No Minor Chords

(Critical Survey of Contemporary Fiction)

Andre Previn’s career has taken many turns. Best known today as a world-class symphony conductor and musical composer, he came to the United States, a German refugee, in 1939 at age ten. Eight years later he was an accomplished pianist composing Hollywood film scores, on his way to winning four Oscars in thirteen nominations. His Hollywood sojourn, covered in this book, lasted from 1948 to 1964. Previn fondly recalls this period as the film capital’s “final days of true excess” when every film brought a profit and—despite what he calls the studios’ “plantation” mentality—those who made films had fun.

Previn was earning “quite a bit of money,” his friends were “generous and kind,” and he was surrounded by “chorus girls gleaming in the California sun . . . Who could resist? . . . Certainly not I, not yet, not then,” he admits. Ultimately he did resist this happy existence, trading the Hollywood work that was “not seriously daunting” for symphonic “work that would frighten me.” Hollywood’s attitude to serious music is captured in Previn’s title, drawn from an Irving Thalberg decree that “no music in an MGM film is to contain a ’minor chord.’”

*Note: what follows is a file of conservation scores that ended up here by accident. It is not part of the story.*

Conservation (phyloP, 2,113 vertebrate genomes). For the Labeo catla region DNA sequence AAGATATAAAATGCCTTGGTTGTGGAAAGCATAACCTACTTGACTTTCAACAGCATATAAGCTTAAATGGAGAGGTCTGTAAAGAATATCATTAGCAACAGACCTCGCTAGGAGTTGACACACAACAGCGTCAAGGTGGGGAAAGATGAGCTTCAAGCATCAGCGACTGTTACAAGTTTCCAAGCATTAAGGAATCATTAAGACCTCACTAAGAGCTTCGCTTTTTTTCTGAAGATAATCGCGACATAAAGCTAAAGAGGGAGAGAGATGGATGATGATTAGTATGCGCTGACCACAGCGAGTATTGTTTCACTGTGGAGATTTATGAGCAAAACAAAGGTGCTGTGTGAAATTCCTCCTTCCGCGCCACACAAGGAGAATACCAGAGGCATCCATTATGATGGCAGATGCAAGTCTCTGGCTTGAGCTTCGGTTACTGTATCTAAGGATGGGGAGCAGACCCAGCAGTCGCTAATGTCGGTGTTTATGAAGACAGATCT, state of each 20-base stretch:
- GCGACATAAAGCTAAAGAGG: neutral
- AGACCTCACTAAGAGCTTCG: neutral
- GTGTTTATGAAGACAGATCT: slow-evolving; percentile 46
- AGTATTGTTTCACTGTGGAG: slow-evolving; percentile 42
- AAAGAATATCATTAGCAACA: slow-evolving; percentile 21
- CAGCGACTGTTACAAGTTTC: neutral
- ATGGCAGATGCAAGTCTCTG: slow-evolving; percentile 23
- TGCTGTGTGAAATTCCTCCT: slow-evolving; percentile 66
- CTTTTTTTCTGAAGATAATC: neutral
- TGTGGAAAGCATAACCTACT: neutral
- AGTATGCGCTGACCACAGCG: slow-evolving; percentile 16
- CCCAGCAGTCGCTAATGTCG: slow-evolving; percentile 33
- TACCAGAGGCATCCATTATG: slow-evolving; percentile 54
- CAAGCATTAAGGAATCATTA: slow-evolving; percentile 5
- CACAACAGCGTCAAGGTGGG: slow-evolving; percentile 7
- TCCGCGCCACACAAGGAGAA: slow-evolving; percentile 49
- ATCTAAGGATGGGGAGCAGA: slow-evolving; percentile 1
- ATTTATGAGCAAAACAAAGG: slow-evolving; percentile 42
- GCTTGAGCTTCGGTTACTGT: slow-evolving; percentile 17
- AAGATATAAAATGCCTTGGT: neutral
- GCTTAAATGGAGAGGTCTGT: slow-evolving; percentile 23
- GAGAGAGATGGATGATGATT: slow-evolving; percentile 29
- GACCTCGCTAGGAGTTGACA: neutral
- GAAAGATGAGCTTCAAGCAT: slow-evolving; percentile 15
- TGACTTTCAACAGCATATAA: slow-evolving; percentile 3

Episodic though it is, two elements make Previn’s brief memoir cohere: his light, charming tone, and his organization into chapters on producers, directors, screenwriters, and members of other film disciplines. In this day of bitter exposes, he has scarcely an unkind word for anyone, although implicitly he has his greater and lesser favorites. For example, he left Hollywood to avoid ending his days “manufacturing music that was played while Debbie Reynolds spoke.”

Neither he nor his colleagues thought their compositions for film would be remembered by later generations. But they were; in fact, Previn won Oscars for the music in GIGI, PORGY AND BESS, MY FAIR LADY, and IRMA LA DOUCE.